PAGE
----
Should I Tell My Criminal Lawyer I’m Guilty?

Should I Tell My Criminal Lawyer I’m Guilty?

Why It’s in Your Best Interest to be Real with Your Defense Attorney

Be Honest with Your Attorney

Before we start with our discussion, please know that this is not a discussion of the “Attorney-Client Privilege”, nor is it a discussion of the principles of confidentiality as between attorneys and their clients. 

Should I Tell My Criminal Lawyer I’m Guilty?

Why It’s in Your Best Interest to be Real with Your Defense Attorney
Be Honest with Your Attorney
Before we start with our discussion, please know that this is not a discussion of the “Attorney-Client Privilege”, nor is it a discussion of the principles of confidentiality as between attorneys and their clients. 

In my experience, when potential clients meet with me to discuss their case, they often exercise a selective memory.  It’s a mystery to me why clients cherry-pick the facts favorable to their defense, and at the same time, omit those aspects of their case that are most damaging.  They are accused of committing a crime, yet anyone who hears their version of events has no choice but to believe they’ve been wrongly accused.  The more they describe their experience, the more eager I become to obtain the Discovery in their case. 

I can only theorize that the reason for omitting crucial facts about their case may be motivated by a belief that their own defense attorney won’t find out about it.  I mean, why would a potential client not tell me something important about their case?  Wouldn’t it be logical to tell the person you’re paying to defend you, that you provided the police with a full confession after you were properly advised of your rights? 
Bergen County Criminal Lawyer
We have represented many clients facing serious second degree Burglary charges. But on one occasion, we were retained to represent a man charged with second-degree Burglary, Home-Invasion, and Kidnapping. A conviction for a second-degree crime carries a state prison term of five (5) to ten (10) years. There is a presumption of incarceration.  This means that the defendant will almost certainly go to jail.  When someone is convicted of a second-degree crime, the court may also impose a high fine.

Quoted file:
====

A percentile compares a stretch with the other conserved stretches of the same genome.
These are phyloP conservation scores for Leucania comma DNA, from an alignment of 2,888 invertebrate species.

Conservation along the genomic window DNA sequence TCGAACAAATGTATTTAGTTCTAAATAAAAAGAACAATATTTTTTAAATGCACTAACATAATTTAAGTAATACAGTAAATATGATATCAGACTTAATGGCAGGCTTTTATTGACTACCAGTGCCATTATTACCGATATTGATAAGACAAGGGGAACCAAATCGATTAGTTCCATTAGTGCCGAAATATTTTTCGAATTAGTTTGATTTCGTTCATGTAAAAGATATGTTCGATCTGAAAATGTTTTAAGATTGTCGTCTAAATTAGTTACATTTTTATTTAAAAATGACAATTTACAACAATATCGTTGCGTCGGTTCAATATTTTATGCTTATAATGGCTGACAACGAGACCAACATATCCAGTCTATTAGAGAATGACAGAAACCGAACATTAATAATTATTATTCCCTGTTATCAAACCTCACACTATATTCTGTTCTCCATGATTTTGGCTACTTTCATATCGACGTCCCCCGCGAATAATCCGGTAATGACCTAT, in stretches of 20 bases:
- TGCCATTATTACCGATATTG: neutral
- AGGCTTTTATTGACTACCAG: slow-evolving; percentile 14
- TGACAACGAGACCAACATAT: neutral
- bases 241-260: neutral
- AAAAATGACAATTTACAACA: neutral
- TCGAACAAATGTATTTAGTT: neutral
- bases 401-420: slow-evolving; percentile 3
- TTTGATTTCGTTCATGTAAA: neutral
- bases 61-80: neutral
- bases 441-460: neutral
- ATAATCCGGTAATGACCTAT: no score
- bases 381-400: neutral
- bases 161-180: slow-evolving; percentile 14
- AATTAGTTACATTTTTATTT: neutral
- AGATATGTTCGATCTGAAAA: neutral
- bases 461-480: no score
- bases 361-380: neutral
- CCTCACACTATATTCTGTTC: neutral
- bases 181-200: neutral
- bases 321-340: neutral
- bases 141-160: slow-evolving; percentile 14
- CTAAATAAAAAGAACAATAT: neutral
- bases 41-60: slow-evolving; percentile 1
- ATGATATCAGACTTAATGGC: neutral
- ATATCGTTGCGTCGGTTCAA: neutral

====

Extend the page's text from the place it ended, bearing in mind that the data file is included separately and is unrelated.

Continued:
Given the severity of the charge, the client was in jail on a high bail.  The client’s mother met with us and explained that her son (client) was wrongly accused.  She elaborated that her son was a refrigerator repairman and happened to be at the wrong place, at the wrong time.  According to the mother, while the client was repairing the refrigerator of a poor and lonely widow, a gang of thieves broke through the front door and attacked both the widow and her son. 

Her son was just as much a victim as the widow.  The violent thieves escaped while her son was wrongfully arrested perpetrating this violent crime.  The mother went as far as explaining to me that the widow lost consciousness during the attack.  When the widow and client regained consciousness (at the exact same time), the widow erroneously (mistakenly) pointed to the client and identified him as the thief. 

Was the mother’s story possible?  Was this sad, suffering mother being sincere?  Difficult to believe, but yet, as lawyers we learn early on: “You can’t make this stuff up”.  Perhaps the poor chap was indeed innocent.

So what would any good defense attorney do next?  I visit the client in jail.
Bergen County Criminal Lawyer
After going through a dozen doors and entering and exiting numerous hallways, I successfully complete the jail maze and arrive at the cheese.  In this case, the cheese is the attorney-client visitor center. 

There’s no window separating us.  There’s a huge red emergency button to the right of the table in case things get thick.  The client has his ankles shackled to his wrists and walks by means of dragging his feet a few inches at a time.  He is in his late forties with a fully grown beard and sad eyes.  He’s looking at me like he’s the victim in this situation. Fully equipped with my pen and legal pad, I start my interview. Okay client, tell me what happened.